They grilled hot dogs, drank soda, tossed a frisbee — and wore empty gun holsters on their hips.
More than a dozen gun rights advocates associated with the Johnson County Open Carry group convened for a picnic at Harmon Park Sunday. And while the event resembled any typical summer gathering, attendees were blunt about its intent: serving as the grounds for a new lawsuit against Prairie Village’s ban on openly carried weapons.
“There is standing now,” said Libertarian Party of Kansas Second Amendment Chair Earl McIntosh, who came in for the picnic from Topeka, and was a plaintiff in the first lawsuit filed against the city, which a judge threw out last month. “They can prove there was injury.”
Specifically, the group says, Grant Nelson, the longtime Prairie Village resident who filed a Special Use Permit seeking permission for the group to openly carry firearms at Sunday’s event, can prove injury — Prairie Village denied his application, thus demonstrating in the group’s mind that the city’s ordinance infringes on Nelson’s second amendment rights.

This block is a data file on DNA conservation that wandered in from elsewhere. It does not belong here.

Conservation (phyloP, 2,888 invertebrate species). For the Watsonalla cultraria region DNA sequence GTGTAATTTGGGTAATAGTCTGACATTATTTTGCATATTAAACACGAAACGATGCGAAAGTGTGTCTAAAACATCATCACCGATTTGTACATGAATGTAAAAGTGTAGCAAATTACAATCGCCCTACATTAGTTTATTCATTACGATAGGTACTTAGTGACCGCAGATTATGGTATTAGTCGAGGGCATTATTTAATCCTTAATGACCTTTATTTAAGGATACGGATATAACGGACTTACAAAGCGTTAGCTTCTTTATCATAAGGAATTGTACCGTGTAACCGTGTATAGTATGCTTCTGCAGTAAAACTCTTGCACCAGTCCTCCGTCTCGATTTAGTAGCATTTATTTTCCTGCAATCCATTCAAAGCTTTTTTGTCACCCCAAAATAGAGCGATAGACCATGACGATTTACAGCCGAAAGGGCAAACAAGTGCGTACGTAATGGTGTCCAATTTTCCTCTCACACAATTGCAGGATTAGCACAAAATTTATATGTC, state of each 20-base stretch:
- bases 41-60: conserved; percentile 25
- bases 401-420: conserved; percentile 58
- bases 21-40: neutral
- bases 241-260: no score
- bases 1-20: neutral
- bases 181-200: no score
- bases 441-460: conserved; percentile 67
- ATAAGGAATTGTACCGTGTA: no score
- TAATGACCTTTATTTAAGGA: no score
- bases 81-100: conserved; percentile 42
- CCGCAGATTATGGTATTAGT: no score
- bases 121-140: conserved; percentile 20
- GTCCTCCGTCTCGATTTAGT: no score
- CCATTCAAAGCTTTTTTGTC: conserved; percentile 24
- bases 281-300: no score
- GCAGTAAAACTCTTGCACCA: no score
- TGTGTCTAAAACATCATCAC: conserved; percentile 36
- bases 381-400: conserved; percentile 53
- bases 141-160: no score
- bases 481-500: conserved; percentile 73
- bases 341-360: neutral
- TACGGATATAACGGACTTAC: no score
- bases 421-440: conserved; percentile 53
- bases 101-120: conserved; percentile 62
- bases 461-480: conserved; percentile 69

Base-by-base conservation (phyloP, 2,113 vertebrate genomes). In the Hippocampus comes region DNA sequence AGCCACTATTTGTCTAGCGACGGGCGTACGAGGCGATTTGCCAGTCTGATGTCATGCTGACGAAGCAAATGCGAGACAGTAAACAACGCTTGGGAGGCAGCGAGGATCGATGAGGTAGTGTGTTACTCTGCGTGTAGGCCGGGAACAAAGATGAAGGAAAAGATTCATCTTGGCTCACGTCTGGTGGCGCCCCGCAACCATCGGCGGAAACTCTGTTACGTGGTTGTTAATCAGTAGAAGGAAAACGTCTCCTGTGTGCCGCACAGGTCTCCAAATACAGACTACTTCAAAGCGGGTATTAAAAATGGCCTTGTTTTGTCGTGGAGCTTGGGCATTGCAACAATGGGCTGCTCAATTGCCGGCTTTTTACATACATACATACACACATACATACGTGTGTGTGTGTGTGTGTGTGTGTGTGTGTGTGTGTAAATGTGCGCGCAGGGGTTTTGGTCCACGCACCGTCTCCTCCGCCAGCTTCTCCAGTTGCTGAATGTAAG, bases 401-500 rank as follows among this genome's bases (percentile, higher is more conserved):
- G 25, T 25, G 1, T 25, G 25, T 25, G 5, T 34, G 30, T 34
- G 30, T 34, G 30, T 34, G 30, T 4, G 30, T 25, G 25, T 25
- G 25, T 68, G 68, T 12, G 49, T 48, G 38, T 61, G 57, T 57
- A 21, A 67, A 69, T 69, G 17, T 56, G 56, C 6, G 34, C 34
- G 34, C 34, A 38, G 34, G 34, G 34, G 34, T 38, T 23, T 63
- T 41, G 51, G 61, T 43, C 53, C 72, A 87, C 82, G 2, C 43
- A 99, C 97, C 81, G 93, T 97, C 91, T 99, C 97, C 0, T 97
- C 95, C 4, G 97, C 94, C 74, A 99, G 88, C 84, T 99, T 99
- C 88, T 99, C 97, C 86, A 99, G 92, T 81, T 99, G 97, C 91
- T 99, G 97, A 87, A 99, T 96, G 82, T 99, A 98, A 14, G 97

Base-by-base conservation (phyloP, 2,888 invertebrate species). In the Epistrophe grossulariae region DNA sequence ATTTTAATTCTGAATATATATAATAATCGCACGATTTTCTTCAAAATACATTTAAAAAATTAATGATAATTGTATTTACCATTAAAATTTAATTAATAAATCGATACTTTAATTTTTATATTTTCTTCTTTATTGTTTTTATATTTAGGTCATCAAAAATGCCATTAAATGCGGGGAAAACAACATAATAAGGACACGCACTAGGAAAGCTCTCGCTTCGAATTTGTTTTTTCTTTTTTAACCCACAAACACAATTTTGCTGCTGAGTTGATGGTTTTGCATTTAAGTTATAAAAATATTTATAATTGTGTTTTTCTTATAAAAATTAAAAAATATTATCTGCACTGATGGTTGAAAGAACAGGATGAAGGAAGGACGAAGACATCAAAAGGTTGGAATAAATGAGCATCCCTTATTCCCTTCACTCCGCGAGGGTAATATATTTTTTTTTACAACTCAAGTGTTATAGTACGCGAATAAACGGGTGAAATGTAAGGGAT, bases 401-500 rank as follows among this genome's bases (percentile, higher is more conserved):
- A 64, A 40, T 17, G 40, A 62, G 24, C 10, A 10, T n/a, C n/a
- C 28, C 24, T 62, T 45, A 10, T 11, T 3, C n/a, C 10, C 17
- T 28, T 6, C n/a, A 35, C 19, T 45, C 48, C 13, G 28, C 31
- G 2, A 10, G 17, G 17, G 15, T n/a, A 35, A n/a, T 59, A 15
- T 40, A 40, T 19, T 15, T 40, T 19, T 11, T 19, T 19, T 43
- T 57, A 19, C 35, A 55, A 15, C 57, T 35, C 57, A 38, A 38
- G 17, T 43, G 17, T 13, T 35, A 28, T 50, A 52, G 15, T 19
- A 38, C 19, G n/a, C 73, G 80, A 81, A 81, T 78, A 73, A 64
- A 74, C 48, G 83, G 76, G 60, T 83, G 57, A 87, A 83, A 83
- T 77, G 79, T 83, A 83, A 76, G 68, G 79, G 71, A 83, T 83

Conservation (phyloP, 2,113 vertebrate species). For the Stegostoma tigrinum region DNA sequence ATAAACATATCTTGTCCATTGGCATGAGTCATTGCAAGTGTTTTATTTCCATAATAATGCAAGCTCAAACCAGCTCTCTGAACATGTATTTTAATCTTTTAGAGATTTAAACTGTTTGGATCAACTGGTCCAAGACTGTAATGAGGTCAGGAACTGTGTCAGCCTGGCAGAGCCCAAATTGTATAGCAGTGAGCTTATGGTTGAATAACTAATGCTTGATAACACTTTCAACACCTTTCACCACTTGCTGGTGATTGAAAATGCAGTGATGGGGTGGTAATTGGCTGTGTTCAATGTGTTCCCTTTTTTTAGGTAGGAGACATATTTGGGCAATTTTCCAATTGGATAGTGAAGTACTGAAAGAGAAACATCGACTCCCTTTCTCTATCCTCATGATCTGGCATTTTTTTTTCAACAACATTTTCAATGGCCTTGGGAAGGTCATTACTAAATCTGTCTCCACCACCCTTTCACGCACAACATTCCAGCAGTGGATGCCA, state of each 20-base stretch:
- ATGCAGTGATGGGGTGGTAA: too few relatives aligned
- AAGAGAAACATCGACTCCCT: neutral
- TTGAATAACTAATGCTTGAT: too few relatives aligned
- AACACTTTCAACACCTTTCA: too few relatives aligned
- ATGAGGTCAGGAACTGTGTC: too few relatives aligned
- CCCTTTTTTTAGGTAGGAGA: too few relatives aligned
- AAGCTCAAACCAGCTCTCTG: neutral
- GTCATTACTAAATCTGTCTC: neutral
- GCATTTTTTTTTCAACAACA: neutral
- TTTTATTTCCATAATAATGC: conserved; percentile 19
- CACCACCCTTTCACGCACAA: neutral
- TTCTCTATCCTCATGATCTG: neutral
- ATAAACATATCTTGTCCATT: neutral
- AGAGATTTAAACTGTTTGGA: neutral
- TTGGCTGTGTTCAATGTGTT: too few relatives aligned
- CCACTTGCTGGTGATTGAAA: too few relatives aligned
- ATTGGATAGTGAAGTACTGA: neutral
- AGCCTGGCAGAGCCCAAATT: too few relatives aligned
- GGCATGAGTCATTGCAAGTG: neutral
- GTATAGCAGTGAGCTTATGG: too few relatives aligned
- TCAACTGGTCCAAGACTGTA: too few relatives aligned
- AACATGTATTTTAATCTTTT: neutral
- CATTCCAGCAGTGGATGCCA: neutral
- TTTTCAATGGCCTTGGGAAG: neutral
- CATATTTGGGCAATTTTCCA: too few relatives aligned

Nelson said the group will file a new lawsuit quickly — perhaps within a few weeks, he said, but certainly not months. Nelson, an active member of the state’s Libertarian Party and vice president of Johnson County Open Carry, will be named as a plaintiff. There may be other plaintiffs as well.
Nelson said Sunday that he hasn’t been especially active in gun rights for long, but he has been heavily involved in the state’s Libertarian Party, and party leaders approached him about serving as the group’s local spokesperson on the issue after the lawsuit was thrown out.
The group has also filed for similar permits in Leawood and Lenexa, which both have open carry ban ordinances on the books. Lenexa will hold a meeting this week during which they’ll consider the group’s application and the ordinance in general, according to Johnson County Open Carry.